Developer Tea

Live @SquaresConference Interview w/ Kim Bost: Part 1

Episode Summary

In today's episode, I had a chance to speak with Kim Bost, product designer at Dropbox! Today's episode is sponsored by! If you are looking for a job as a developer or a designer and don't know where to start, head over to now! If you get a job through this special link, you'll receive a $2,000 bonus - that's twice the normal bonus provided by Hired. Thanks again to Hired for sponsoring the show!

Episode Notes

In today's episode, I had a chance to speak with Kim Bost, product designer at Dropbox!

Mentioned or relevant:

Today's episode is sponsored by! If you are looking for a job as a developer or a designer and don't know where to start, head over to Hired now! If you get a job through this special link, you'll receive a $2,000 bonus - that's twice the normal bonus provided by Hired. Thanks again to Hired for sponsoring the show!

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Episode Transcription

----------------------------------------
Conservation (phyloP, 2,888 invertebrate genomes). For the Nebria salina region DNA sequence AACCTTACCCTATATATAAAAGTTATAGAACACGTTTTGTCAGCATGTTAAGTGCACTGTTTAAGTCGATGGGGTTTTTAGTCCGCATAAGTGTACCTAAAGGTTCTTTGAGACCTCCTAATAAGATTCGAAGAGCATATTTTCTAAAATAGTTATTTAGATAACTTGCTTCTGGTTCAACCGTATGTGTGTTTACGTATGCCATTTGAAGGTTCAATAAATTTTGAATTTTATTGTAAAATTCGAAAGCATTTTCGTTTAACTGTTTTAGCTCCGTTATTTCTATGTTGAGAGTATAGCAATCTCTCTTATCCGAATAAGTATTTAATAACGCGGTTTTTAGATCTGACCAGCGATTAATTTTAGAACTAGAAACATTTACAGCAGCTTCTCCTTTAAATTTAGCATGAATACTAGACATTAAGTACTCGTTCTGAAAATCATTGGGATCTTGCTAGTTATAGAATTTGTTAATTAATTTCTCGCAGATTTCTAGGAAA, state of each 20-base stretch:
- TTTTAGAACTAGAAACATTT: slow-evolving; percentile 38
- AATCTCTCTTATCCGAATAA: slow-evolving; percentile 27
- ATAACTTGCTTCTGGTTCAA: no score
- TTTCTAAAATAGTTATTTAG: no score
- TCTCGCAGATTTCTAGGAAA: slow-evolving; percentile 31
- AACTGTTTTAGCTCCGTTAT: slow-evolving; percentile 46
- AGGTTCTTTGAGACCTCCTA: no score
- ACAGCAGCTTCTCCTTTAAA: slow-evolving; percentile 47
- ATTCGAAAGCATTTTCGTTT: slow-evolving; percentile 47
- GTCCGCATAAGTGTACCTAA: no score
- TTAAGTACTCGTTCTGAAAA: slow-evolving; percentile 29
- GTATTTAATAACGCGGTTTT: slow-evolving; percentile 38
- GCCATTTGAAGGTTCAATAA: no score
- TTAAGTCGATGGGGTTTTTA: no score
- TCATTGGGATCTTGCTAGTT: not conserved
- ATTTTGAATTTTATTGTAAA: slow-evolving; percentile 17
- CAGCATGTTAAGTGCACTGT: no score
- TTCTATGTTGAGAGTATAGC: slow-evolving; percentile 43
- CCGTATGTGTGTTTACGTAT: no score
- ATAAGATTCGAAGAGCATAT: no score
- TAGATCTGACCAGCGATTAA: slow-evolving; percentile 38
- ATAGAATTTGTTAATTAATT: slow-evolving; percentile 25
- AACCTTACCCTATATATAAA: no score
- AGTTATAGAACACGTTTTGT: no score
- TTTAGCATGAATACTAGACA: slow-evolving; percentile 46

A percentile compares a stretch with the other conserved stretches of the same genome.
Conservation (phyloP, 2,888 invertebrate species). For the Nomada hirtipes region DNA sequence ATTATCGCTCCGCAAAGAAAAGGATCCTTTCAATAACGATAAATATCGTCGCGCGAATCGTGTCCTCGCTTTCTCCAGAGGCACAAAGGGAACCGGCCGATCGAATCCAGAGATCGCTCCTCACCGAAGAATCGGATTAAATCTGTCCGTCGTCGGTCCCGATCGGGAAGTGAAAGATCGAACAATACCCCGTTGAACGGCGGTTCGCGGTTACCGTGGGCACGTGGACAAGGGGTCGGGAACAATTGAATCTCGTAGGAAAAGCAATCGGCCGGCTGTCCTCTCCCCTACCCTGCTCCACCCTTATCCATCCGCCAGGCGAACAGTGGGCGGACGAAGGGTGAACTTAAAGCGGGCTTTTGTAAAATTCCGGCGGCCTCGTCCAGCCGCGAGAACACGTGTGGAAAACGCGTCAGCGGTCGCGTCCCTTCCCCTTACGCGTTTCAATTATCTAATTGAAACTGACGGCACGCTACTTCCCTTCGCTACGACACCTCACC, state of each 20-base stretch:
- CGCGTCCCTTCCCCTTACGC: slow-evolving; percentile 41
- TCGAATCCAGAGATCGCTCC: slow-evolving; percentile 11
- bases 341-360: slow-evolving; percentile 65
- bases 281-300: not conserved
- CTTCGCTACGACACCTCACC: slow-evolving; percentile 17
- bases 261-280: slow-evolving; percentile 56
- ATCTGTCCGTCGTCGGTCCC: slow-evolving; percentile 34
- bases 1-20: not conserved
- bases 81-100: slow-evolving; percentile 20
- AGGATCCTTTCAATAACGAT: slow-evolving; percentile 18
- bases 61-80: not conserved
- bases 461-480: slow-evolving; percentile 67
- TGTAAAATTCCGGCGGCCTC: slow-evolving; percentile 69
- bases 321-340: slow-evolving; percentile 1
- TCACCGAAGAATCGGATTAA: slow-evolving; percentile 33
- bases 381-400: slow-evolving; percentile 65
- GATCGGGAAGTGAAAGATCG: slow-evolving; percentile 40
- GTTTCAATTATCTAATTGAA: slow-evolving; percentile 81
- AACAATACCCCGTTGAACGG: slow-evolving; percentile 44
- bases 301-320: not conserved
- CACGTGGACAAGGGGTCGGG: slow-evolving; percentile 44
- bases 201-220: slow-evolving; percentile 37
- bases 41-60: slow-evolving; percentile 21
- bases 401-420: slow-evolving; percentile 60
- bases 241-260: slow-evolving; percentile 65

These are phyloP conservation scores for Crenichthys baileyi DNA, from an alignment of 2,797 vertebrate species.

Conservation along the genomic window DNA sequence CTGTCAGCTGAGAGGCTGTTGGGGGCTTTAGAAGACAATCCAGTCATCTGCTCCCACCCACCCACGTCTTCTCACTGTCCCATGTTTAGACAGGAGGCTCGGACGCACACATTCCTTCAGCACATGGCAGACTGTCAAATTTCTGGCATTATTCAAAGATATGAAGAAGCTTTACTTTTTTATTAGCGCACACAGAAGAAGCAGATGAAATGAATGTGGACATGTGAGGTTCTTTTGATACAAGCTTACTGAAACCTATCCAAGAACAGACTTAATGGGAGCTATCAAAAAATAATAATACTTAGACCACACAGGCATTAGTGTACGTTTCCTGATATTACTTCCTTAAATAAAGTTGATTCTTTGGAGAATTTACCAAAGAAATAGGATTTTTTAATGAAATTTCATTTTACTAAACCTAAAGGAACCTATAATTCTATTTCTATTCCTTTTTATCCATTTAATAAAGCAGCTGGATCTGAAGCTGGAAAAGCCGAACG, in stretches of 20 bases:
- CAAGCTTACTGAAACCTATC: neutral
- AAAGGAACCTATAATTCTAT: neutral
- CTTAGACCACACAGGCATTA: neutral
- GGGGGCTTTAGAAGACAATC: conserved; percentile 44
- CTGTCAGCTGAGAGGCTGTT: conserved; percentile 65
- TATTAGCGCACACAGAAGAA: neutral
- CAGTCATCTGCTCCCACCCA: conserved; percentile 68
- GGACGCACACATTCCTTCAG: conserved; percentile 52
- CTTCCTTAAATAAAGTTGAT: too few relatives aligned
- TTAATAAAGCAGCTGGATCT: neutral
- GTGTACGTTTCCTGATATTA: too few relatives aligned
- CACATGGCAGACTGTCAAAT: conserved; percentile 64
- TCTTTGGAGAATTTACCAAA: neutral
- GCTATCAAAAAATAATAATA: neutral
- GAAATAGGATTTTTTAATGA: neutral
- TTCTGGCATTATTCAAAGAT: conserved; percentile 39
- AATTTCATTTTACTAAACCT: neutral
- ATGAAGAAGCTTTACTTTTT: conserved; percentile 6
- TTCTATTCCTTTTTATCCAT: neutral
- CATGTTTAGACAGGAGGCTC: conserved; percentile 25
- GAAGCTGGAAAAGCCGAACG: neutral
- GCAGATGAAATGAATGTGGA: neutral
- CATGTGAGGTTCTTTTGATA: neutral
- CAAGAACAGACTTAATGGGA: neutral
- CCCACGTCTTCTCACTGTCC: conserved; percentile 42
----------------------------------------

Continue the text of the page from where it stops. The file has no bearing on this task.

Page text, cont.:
Hey everyone and welcome to Developer Tea my name is Jonathan Cutrellon and today's episode I talk with Kim Bost a senior product designer at Dropbox. This is a live interview at Squares Conference so you're going to hear a little bit of chatter in the background but a fantastic conversation I had with Kim so I hope you enjoy this episode. This episode is sponsored by Hired if you are a developer, a designer, a data scientist, project manager and you're looking for a job I recommend you check out Hired. We'll talk about what Hired has to offer to developer to you listeners later on in today's episode but first I'm going to jump straight into this interview with Kim Bost. I am with Kim Bost here at Squares Conference. It is Friday the last day of the conference and we just finished up with the last talk and Kim is nice enough to sit down with me outside in the lobby which is why you may hear voices in the background but why don't you tell everyone well Kim by the way is a senior product designer at Dropbox so she knows her stuff is the easy way of putting it but I pretend to know my stuff. Yeah there you go. Can you tell everyone who's listening kind of where you came from and how you got into design and then ultimately ended up at Dropbox? Do you want the long story or the short story? Your favorite version. My favorite version. I'll add a little color to it so you asked where I'm from and like well I'm from West Virginia. There you go okay that's a good place. Yeah so I grew up in West Virginia and I grew up in a pretty small town called Bluefield. There's about 17,000 people in Bluefield so it's really small and it's not exactly a hotbed for design but I was always really interested in design from a very young age like from the first time that I was actually kind of like introduced to computers in elementary school. I was introduced to this program called Logo. Interesting. I don't know if you've heard of it but it wasn't on an Apple too or something. Yeah and it was a program where essentially you could type in coordinates and positions and they they had this little cursor called a turtle and you could draw things with it and that was like I was just enamored with it. I loved it and I moved from Logo to kind of like desktop publishing and I would use like desktop publishing software and mind like mind you I'm in elementary school so I'm a kid and I would like make- But layout right? Is that okay? Yeah that kind of stuff but for me it was more about like birthday cards like I would never let my mom like buy my friends birthday cards for their birthday parties I was insisted on making my own birthday cards because you wanted to put like their favorite animal on there. Yeah I think I think at that point it was kind of like more about my vision. Yeah. The best about customizing it. Your favorite animal on their birthday. Yeah. Yeah and I went from there to a little like later like in junior high or high school we got a gateway computer that was our first computer in the house and I convinced- With the cows on it and all that. Yeah exactly. And the pre-loaded software that slowed it way down. Yeah right it was yeah it was pretty slow and I convinced the guy who would like come and repair it because it breaks down a lot. Sure. To give me a bootleg copy of this software called I think it was called- I think it was just called paints or splash maybe it was a splash. Yeah and I remember like having to type in the path to like load the application and all of the it. Oh wow. Yeah. Again I was a kid so I remember meeting with him and like taking very explicit notes about how to load this application. And then I went from there to like taking Votec classes actually in graphic design. And then I studied design in college and I went on to get a master's degree in graphic design from Micah in Baltimore. Okay. And then from Micah I went to the New York Times and that was kind of like my big break and Tuesday I'm still surprised that I got that job. Like I remember interviewing for that job and standing outside of the building and looking up at the New York Times logo and I was like there's no way this is going to happen. But it didn't happen. Yeah. You were there. And I was there for four years and I actually had two jobs. So when I first started there I was the art director for the op-ed section of the page or of the paper. Yeah. And I was working on the physical newspaper so I was doing layouts and working with the editors to art direct the page. And so I would hire some of the world's best illustrators and artists to art the articles. And it was a really interesting time to work with the newspaper because it was during the 2008 election which was really crazy. And only the 2016 election is crazy. I didn't think it would get any crazier than that. Talk about today's sponsor for a few minutes. On hired software engineers, project managers, data scientists and designers can get five or more interview requests any given week. Each of these offers has salary and equity up front and they have full time and contract opportunities. Now use the user you can view your interview request and accept or reject before you ever even talk to any companies. So there's no awkward conversations. Hired works with over 3,000 companies ranging in size from startups to large public companies. And the best part for you is that it's totally free. They hired your profile from current employers and anyone else you want. So you have full privacy as well. Now normally hired offers a $1,000 thank you bonus. But if you use this special link which you can find in the show notes at that bonus will double to $2,000 and just for using that special link. So go and check it out. It's slash Developer Tea and of course once again that will be found in the show notes at Let's get back to the interview with Ken Boss. So you could go back now and it would be what absolutely crazy. I'm sure. Yeah, particularly in I mean news is crazy but in editorial as well because you're writing all of these these opinion pieces, which is really fun. Which can be way more extreme than the than the others. Right. Right. Like you want to have extreme like well thought through yeah. Yeah. Some times. And that's actually where I got used to shipping every day because you're shipping the newspaper obviously quite literally every. Yeah. Absolutely. Every day. And then also when something like particularly newsly would happen. Even if we had like laid out the paper and had everything set and we were getting ready to send it off to the printer. It's like you know the end of the day 6 p.m. Whatever we'd have to tear it up and do it all over again because we want obviously it's the news. We want to be on topic and a lot of people will probably we get stressed out in that situation. But I loved it. And I still love it. And I don't know. I actually like I think I really kind of thrive under pressure. Yeah. So I like working fast. But I did that for two years and then I ended up on the interactive team. I actually when I at New York Times. Yeah. And I worked on a mix of news design features and editorial features. And at the same time I was sort of spending my nights and weekends in a design studio and Greenpoint free-lancing. It's called the pencil factory. Okay. Yeah. It's actually an old pencil factory. I had my free-lancing video. I think in Atlanta if I remember correctly. Maybe a pencil factory lofts or something like that. Yeah. That's funny. There are pencil factory lofts in Greenpoint, Brooklyn. I guess pencils are going kind of out. I don't know what the deal is. But yeah. It's a cool space. But I actually at the time there was like a whole crew in there. So Jessica Hish was a part of that. Jennifer Daniel was a part of that. And like Josh Cochran, Sam Weber. I'm a great team there. Yeah. Yeah. It was really like a special time to be there. And I had like freelance clients and I was teaching myself to code and write HTML and CSS. So you were interested in code relatively giving a little preview to what we're going to be talking about here. Sure. But you were interested in code relatively early in your design career. Yeah, definitely. And that was not the first time that I had coded. I coded a little bit in grad school. And actually when I was in undergrad and this is like embarrassing to say. But I was responsible for web design at a small like design studio that I worked at in Greensboro, North Carolina. Because I was the kid in college who knew about web. And they were like, well, our clients want websites. And you kind of know how to build them. So here you go. That's great. Yeah. Yeah, it was good. But at the time it was their early 2000s. It was probably like 2000, 2001. And I would build like very basic websites in HTML or awful to say I would build websites in Flash. Yeah. Yeah. No, it's it's a part of all of our past. Yeah. So you have these like massive files that we take forever to load. And they had all of these like extreme animations. But yeah, I've always been kind of interested in it. But around 2010, 2011, I started to get really serious about it. And it started to influence how I think about the design process. And so I really wanted to work on a team, particularly that worked really collaboratively with engineering when I was at the times. And I think that a lot has probably changed since I worked there. But we were spending a lot of time like sort of making these pixel perfect PSD mocks redlining them. And then sort of like tossing them over a wall to development. And they would spend six weeks building something. And then they would bring it back to me. Yeah. You know, the story. Yeah. You would be like, this is not even close. Yeah. Or maybe it's close. But we had to send it back because it's just like we are. And then they would be like, we can't do that. And then I would like send them the CSS properties to fix it. You knew they could do it. Yeah, I knew. But it's just like it was like frustrating for me. And I think it was frustrating for them. And it just is I don't think it's the best use of anyone's time. And it's certainly not a good way to work together. Yeah. If we both have more to offer to the problem, problem solving, then think of that kind of relationship. And so long story short, that's how that's how I ended up at Etsy. Because I think my first meeting or the job description for a product designer at Etsy said, if you'd rather walk a hundred miles in the desert than red line of Photoshop comp, then like you're the designer for us. And you're like, that's me. That's a hundred percent. Reach it. I am. And that's great. Yeah. Yeah. And so I joined Etsy and the teams are very collaborative there. Very small there. Like engineering and product and design, essentially like share or brain. And also all like really important to me, all of the designers code there, or at least they did at the time when I was there. Sure. At Etsy has this continuous development process. So you're constantly all day long pushing code to the site. Designers are welcome to do that too. They drive deployments. And so I just learned a ton while I was there. Yeah. And I think I kind of took that culture for granted a little bit because I didn't realize how hard it is actually to have a culture where design and engineering are sharing a code base and working so seamlessly together. Like there's a lot that has to go into that. Like when I first came on board there, the engineers did have to invest in me a little bit. Like they had to teach me how to work really work with GitHub really well and also sort of like, you know, I had to improve some of my CSS skills because they weren't great coming in. I'm going to be honest. They're good now. They're decent now. When I first joined the team, they weren't that awesome. Right. So there was this investment on their ends and the thing is they didn't blink about it. Sure. They were ready to help you. They were totally bought in. Yeah. And I didn't at the time, I didn't realize how exceptional that is. Yeah. That's well, I think, you know, being on a team where there are distinct positions for designers and developers because not every team is that way. Right. Yeah. Yeah. Some teams actually really do totally merge those two things to be the front-end person. Right. Like front-end means both design and development. But being on a team where those two things are distinct and having tasted what it could be when you're truly collaborating. Yeah. And like they had at that point, right? They knew what it felt like to collaborate with designers. I would imagine that that's kind of their minimum. Like they would never let you not know those things, right? Like that investment is such a huge return for both sides of that fence that I can only imagine that they were more than happy and ecstatic to say, okay, hey, yeah, let's sit down and I'll show you everything you want to know about our code base or about our front-end flow or whatever. Yeah. They were very open to it. And I think I'm not sure where they got that though. You're saying like they would be ecstatic to do that. But I think that maybe engineers first need to taste the value of that or understand the value of that before maybe you're fully bought into it and designers too, right? Like lots of designers are like, why should I learn how to code? Because it takes investment on both sides of the fence. Yeah. And yeah, it's definitely an investment. It's not something that I learned overnight. It took years of working at it. Just like most of my design skills though too. My typography skills weren't on point on day one. They sucked. They're pretty dope now. But it didn't happen right away. Right. Yeah. I can only imagine being in a situation where you have that many people working on the same thing. It's such a powerful thing to be able to say, okay, we know this works. And when we have new people come in who don't know that it works, we're going to show them by actually like bringing them into the fold and saying, hey, we know that this is weird and out of your norm. Yeah. But once you get it, you'll really get it. Yeah. And that was a hiring requirement for us that's even when we were interviewing designers. The requirement was not necessarily that you were able to write semantically awesome CSS or even, you know, we hired some designers that did not write HTML and CSS at all. But it was more that they were open to learning. It was more that there was that curiosity and that design or that desire to work that way. Yeah. Yeah. So when you show them, when you show them a demo of code, they're actually, they actually care about the inner working pieces parts. Yeah. We would give them a coding exercise. Yeah. And so we would, we would have like a basic mock of a design and we would have everything kind of set up for them. And we would just ask them to write the HTML and the CSS for it. Sure. And some people, they had an hour to do it. And we were realistic about it. Like, we're like, hey, it's totally fine to Google stuff if you don't know it because that's your real working environment. Like you hit a wall, you're going to look it up. No, exactly. Yeah. Some other places aren't like that. Like I did an interview at Google once and I had to like whiteboard CSS. Like a true engineering review. I think I did okay. Yeah. I've heard some horror stories around the whiteboard of, you know, algorithm, you know, trying to write an algorithm on the board and some of the smartest, you know, programmers out there who fail those tests. Sure. And that kind of makes sense to you because we all know that humans test differently, right? And they perform differently in different situations. And so no matter what kind of test that you're using, you have to take into consideration. People have different personalities and different performance styles. Absolutely. Like multiple choice versus essay thing. Oh, yeah. Well, and I notoriously, I tested well, but my sister didn't, for example. And she's very smart. Yeah. And we could have, you know, we competed on many levels. Yeah. But she just, she just didn't test well. And so it is definitely a one person to the next person. It can be wildly different. And not very much to do with necessarily intelligence. Yeah. You have to get multiple signals. Like also from a design point of view, designers typically have to give a portfolio review. And especially if you're a more junior designer, your communication skills probably aren't that developed yet. Sure. That's part of like becoming a, you know, a senior designer is being really good at, you know, walking through your ideas and presenting your work and being articulate and all of that stuff. Documenting what you're doing. Yeah. Yeah. And so I think that sometimes that can be really unfair if you're trying to hire a junior or a mid-level designer. Not that you shouldn't do it. You should do it. You should absolutely do it because you do want to see, obviously, you want to see someone's work and their process and how they think through a problem. But you have to take those factors into consideration as well. Sure. Yeah. That makes total sense. Thank you so much for listening to today's episode. I have a Developer Tea. I interview with Kim Bost. We will continue the interview in the next episode of Developer Tea. We're going to talk about how Kim ended up at Dropbox. So it's a great conversation. I was so happy to talk to her to such a kind person. We talked even beyond this recording. We had great conversation while we were there in Dallas or rather in Great Fine, Texas. And another huge thank you to Squares Conference for having Developer Tea come out and hang out and watch all of the wonderful speakers there. I really appreciated all of that. So thank you to Squares. And once again, thank you to today's sponsor, Hired, on Hired. You can get five or more interview requests in a single week. So if you're a software developer or if you're a designer, project manager, data scientist, any of those things, if you're creating things with computers, and you're looking for a job, go and check out Hired. slash Developer Tea. Once again, that link and everything else from today's episode can be found in the show notes at Thank you so much for listening. Make sure you subscribe, by the way. In whatever podcasting app you use, so you don't miss out on any future episodes of Developer Tea, including the next part of my interview with Kim. Thank you so much for listening. And until next time, enjoy your tea.